Hill RM, Rufino K, Kurian S, Saxena J, Saxena K, Williams L. Suicide Ideation and Attempts in a Pediatric Emergency Department Before and During COVID-19. Pediatrics. 2021 Mar;147(3):e2020029280. doi: 10.1542/peds.2020-029280. Epub 2020 Dec 16. PMID: 33328339.
Elevated rates of mental health concerns have been identified during the coronavirus disease 2019 (COVID-19) pandemic. In this study, we sought to evaluate whether youth reported a greater frequency of suicide-related behaviors during the 2020 COVID-19 pandemic as compared with 2019. We hypothesized that rates of suicide-related behaviors would be elevated between the months of March and July 2020 as compared with 2019, corresponding to the onset of the COVID-19 pandemic.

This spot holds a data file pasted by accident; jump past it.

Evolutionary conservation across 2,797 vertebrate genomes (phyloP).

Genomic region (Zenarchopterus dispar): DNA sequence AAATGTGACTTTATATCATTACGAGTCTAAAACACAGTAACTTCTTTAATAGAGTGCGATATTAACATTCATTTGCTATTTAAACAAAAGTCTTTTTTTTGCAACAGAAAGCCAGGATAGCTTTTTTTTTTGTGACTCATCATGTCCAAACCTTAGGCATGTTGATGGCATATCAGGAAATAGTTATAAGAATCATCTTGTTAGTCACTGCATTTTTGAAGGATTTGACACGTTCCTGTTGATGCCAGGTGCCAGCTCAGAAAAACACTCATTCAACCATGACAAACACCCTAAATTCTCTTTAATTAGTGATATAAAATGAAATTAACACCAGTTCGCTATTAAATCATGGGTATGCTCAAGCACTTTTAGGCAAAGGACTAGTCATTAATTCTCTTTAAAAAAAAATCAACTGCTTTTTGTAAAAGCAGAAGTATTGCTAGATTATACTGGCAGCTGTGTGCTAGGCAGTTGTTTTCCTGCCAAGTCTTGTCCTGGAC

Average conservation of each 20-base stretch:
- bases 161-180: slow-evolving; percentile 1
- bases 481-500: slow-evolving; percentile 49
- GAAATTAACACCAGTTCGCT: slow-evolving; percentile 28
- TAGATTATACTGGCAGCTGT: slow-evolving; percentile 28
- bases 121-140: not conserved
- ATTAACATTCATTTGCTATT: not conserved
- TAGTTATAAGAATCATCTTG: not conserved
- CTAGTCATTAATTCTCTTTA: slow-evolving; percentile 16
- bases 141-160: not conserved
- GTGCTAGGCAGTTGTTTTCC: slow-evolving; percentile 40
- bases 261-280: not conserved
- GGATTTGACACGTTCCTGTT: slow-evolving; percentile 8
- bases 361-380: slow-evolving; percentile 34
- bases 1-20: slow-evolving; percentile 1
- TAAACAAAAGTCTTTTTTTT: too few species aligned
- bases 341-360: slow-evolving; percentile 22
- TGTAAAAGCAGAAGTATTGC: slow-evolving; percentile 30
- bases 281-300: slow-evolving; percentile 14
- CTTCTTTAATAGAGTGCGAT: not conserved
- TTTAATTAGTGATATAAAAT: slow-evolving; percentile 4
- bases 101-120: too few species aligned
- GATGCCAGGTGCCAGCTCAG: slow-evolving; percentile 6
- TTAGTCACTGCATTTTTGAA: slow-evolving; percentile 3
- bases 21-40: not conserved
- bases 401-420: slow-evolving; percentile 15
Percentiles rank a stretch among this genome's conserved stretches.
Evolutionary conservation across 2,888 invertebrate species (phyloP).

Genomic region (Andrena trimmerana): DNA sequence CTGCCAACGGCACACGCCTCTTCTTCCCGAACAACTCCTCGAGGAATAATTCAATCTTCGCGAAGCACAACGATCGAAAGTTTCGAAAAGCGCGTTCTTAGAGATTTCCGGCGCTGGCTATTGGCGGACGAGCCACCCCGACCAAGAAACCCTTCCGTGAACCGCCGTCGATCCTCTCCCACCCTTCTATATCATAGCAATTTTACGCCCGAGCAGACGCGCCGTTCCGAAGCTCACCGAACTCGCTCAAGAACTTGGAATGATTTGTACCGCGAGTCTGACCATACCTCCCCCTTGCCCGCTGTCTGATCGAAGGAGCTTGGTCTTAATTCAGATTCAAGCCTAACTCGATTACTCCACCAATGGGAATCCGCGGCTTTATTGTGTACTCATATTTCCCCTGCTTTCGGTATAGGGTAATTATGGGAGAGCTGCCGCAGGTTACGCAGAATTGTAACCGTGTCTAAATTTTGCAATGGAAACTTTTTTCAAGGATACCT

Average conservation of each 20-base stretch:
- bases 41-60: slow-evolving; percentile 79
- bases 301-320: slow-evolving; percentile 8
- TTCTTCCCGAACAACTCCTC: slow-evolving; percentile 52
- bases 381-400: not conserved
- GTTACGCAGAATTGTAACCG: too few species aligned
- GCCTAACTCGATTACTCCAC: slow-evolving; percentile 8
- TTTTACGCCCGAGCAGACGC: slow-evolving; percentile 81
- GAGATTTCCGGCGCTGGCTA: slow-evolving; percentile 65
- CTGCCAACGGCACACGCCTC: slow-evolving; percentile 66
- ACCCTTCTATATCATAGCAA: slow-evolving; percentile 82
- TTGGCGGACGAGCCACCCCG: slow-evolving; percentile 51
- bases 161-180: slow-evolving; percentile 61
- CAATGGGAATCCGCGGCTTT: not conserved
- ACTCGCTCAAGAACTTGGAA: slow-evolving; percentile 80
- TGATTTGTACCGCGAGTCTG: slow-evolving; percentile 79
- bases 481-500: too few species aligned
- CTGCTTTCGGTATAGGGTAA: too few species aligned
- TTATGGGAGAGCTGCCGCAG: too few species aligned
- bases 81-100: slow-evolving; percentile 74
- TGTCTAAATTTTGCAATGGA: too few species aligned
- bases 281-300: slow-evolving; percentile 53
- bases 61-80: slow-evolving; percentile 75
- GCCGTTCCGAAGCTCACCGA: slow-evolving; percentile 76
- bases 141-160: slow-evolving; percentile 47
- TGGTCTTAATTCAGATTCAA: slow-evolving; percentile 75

Routine suicide-risk screening was completed with youth aged 11 to 21 in a pediatric emergency department. Electronic health records data for suicide-risk screens completed between January and July 2019 and January and July 2020 were evaluated. A total of 9092 completed screens were examined (mean age 14.72 years, 47.7% Hispanic and/or Latinx, 26.7% non-Hispanic white, 18.7% non-Hispanic Black).
Rates of positive suicide-risk screen results from January to July 2020 were compared with corresponding rates from January to July 2019. Results indicated a significantly higher rate of suicide ideation in March and July 2020 and higher rates of suicide attempts in February, March, April, and July 2020 as compared with the same months in 2019.
Rates of suicide ideation and attempts were higher during some months of 2020 as compared with 2019 but were not universally higher across this period. Months with significantly higher rates of suicide-related behaviors appear to correspond to times when COVID-19-related stressors and community responses were heightened, indicating that youth experienced elevated distress during these periods.
Disponível Em: <https://pubmed.ncbi.nlm.nih.gov/>